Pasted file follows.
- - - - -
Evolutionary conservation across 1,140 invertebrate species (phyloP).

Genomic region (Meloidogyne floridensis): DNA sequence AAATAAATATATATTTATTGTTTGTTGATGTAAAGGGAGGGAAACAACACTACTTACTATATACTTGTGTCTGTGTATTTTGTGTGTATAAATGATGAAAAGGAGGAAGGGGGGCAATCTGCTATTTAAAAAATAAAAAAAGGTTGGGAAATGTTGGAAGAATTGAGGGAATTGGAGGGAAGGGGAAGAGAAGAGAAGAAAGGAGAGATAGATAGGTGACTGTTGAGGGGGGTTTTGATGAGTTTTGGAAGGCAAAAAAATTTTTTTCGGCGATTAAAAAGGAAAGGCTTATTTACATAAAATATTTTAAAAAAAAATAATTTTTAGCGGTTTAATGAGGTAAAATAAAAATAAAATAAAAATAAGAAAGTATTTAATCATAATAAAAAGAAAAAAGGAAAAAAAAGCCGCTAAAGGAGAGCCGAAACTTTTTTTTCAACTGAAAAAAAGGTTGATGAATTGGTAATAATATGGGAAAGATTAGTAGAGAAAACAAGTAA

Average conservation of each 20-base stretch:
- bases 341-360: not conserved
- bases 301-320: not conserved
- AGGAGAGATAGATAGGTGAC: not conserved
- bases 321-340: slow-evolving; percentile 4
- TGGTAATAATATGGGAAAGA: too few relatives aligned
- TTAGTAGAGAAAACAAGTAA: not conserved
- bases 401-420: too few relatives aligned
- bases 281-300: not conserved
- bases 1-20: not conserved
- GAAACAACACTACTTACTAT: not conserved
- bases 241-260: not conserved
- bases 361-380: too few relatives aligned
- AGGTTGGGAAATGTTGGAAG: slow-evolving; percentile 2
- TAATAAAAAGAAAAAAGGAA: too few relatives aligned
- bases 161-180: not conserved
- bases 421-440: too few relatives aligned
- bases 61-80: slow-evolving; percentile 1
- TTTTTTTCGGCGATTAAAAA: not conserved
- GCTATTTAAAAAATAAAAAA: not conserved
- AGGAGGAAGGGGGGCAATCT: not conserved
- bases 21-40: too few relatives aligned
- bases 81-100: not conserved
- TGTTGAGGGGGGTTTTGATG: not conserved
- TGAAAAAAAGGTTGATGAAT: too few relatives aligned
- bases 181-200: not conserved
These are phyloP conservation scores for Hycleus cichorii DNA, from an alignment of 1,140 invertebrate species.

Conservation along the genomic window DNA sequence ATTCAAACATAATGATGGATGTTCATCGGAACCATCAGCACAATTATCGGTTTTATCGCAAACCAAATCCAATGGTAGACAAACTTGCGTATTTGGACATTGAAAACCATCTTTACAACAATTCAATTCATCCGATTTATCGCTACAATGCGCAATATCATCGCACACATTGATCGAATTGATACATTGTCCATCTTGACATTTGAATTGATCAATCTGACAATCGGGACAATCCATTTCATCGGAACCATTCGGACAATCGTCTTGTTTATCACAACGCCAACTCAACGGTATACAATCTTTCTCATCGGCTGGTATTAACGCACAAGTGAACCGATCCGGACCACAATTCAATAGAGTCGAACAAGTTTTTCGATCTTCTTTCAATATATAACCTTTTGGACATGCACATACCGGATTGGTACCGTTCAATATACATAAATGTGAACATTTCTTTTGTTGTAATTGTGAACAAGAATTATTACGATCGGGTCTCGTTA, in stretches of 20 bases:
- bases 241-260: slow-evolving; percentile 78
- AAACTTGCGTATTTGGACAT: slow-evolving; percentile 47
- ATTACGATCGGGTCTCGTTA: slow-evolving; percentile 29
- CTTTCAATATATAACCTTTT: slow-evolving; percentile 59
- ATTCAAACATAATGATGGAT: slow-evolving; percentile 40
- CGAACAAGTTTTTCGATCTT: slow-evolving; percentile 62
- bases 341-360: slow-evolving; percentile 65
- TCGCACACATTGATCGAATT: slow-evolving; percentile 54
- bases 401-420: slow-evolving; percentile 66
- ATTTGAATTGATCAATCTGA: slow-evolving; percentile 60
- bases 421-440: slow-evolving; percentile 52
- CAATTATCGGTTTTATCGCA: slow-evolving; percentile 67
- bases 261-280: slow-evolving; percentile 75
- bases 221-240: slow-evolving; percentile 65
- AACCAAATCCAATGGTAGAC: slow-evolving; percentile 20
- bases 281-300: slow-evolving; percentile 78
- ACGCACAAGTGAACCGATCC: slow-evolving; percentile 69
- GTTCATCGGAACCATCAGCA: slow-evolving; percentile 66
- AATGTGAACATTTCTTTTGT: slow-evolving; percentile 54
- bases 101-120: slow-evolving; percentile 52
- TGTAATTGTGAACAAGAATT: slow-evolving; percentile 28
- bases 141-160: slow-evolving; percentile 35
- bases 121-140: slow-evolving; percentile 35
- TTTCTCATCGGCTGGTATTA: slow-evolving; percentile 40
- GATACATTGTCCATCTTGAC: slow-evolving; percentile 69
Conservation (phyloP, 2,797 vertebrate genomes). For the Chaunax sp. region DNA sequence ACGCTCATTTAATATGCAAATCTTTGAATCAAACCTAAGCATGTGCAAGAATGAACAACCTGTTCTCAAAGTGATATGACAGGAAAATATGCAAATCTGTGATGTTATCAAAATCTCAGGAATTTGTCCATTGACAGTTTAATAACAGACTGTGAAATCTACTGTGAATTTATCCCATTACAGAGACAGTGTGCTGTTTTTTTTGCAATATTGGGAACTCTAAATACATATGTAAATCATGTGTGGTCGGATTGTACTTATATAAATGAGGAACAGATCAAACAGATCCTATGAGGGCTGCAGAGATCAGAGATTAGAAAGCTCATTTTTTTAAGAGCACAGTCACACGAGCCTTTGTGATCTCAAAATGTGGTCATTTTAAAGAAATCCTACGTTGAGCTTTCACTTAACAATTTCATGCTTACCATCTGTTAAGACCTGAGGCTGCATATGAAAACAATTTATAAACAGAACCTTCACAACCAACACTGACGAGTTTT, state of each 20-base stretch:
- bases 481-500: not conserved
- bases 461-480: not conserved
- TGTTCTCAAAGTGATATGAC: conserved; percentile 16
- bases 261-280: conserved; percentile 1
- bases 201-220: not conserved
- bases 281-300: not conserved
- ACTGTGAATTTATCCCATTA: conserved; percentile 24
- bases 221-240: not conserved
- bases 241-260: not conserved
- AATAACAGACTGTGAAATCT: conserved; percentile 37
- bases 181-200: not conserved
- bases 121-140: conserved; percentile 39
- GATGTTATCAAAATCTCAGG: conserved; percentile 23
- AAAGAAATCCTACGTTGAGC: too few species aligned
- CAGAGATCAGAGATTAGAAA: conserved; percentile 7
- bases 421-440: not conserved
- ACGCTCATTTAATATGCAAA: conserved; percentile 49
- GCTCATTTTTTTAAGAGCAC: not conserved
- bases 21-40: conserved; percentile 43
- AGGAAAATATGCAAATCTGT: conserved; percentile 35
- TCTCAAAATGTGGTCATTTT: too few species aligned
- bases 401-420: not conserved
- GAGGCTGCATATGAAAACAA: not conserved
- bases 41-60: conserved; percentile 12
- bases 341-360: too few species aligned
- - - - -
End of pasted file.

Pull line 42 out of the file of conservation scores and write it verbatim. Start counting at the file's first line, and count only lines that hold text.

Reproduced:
- CAATTATCGGTTTTATCGCA: slow-evolving; percentile 67